Studies have spotted a correlation between the proportion of blue arctic foxes and the amount of snowfall. When there is more snowfall, this is more favorable to the white foxes who can camouflage better so the blue fox population declines and vice versa9 (source: Polar Research, Meinke et al, Vol 20, Issue 1, 2001).
Are Blue Arctic Foxes Rare?
Yes, blue arctic foxes are rare compared to white arctic foxes, making up around 1% of the total population.
They are mainly found around coastal areas of Greenland, Iceland, and Fennoscandia where their fur coat blends in with the rocky cliffs.
In Iceland, it’s estimated that blue arctic foxes could make up as much as 65-70% of the total arctic fox population and around 25-30% in Fennoscandia10 (source: ICUN, C.Sillero-Zubiri, M. Hoffmann and D.W. Macdonald, 2004).
Blue vs White Arctic Foxes
Blue arctic foxes are mostly found in coastal areas when their diet consists of seabirds, fish, and other marine invertebrate that is washed up by the sea.
This compares to the diet of inland arctic foxes (predominately white) which tends to be small rodents such as lemmings. The inland diet is less stable than the coastal diet as lemming populations fluctuate from year-to-year with large spikes every 3-5 years11 (source: The Biology and Conservation of Wild Canids, D.W. Macdonald and C. Sillero-Zubiri, 2004).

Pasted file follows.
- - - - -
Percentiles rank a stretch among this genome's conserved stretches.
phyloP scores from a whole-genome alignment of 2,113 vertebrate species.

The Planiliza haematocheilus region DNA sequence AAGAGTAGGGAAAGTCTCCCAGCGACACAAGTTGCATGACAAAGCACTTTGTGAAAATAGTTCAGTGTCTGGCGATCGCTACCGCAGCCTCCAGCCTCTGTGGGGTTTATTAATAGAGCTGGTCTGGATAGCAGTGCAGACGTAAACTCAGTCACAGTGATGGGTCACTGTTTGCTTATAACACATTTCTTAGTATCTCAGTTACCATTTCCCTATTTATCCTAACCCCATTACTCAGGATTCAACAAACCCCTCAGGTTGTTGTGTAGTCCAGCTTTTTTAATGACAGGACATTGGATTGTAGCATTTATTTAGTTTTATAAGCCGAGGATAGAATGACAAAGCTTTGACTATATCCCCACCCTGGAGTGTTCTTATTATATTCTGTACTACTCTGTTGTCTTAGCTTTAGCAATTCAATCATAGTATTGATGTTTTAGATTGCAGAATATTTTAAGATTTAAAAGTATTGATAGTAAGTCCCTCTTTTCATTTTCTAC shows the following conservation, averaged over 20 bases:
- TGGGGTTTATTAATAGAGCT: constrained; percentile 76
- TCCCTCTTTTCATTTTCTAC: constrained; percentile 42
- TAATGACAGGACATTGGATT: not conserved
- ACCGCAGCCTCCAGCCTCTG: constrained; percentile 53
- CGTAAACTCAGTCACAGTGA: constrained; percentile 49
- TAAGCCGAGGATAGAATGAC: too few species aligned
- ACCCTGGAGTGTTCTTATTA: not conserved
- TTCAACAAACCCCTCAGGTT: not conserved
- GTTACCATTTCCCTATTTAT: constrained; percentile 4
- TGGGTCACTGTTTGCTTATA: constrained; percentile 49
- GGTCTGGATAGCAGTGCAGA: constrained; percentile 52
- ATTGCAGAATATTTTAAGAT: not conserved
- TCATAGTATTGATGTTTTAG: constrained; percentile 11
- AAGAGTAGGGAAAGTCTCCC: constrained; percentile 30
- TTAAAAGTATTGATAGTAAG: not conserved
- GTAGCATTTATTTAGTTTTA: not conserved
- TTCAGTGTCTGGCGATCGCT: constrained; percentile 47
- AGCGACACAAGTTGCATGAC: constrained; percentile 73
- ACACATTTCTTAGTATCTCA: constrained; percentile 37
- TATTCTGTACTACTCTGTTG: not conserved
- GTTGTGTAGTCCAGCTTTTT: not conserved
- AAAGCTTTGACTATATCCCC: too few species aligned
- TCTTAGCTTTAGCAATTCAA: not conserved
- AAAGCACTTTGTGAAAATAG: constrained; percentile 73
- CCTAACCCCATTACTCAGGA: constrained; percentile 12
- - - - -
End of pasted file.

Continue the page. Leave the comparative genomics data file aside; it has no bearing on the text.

Due to the stable diet found in coastal areas, blue morph arctic foxes are more likely to reproduce a small litter every year whereas the inland white arctic foxes only reproduce in peak lemming years when food is in abundance and are likely to produce a larger litter.
Blue and white arctic foxes do reproduce together. Blue arctic foxes have a better infant survival rate in colder climates whereas white arctic foxes have a better survival rate in warmer climates. However, this isn’t related to the color of their fur and is likely due to adaptations and behavioral traits they have developed over time12 (source: Journal of Animal Ecology, C.D Bernardi, et al, Vol 90, Issue 5, 2021).
Do Blue Arctic Foxes Migrate?
No, most arctic foxes do not migrate because they are well adapted to live in the tundra year-round. However, when food is in short supply, they will often take short commuter trips to nearby sea ice where they will feed off the seal carcasses left behind by polar bears.
Studies in Greenland suggest that blue arctic foxes are more stationary as the food supply in coastal areas where they are found is more stable throughout the year13 (source: Polar Research, Meinke et al, Vol 20, Issue 1, 2001).
However, a small proportion of arctic foxes are known to migrate (less than 5%). An example of a blue morph arctic fox migrating was tracked in detail back in 2017. The fox migrated 3,500km from Norway to Canada in just 76 days, using moving sea ice as a way of getting between continents14 (source: The Guardian).
Are There Other Types of Arctic Fox?
The main color morphs of the arctic fox are white and blue. Some sources suggest there is a third sandy morph of arctic fox that is even rarer15 (source: animalecologyinfocus.com), however, there is little evidence of this in research papers.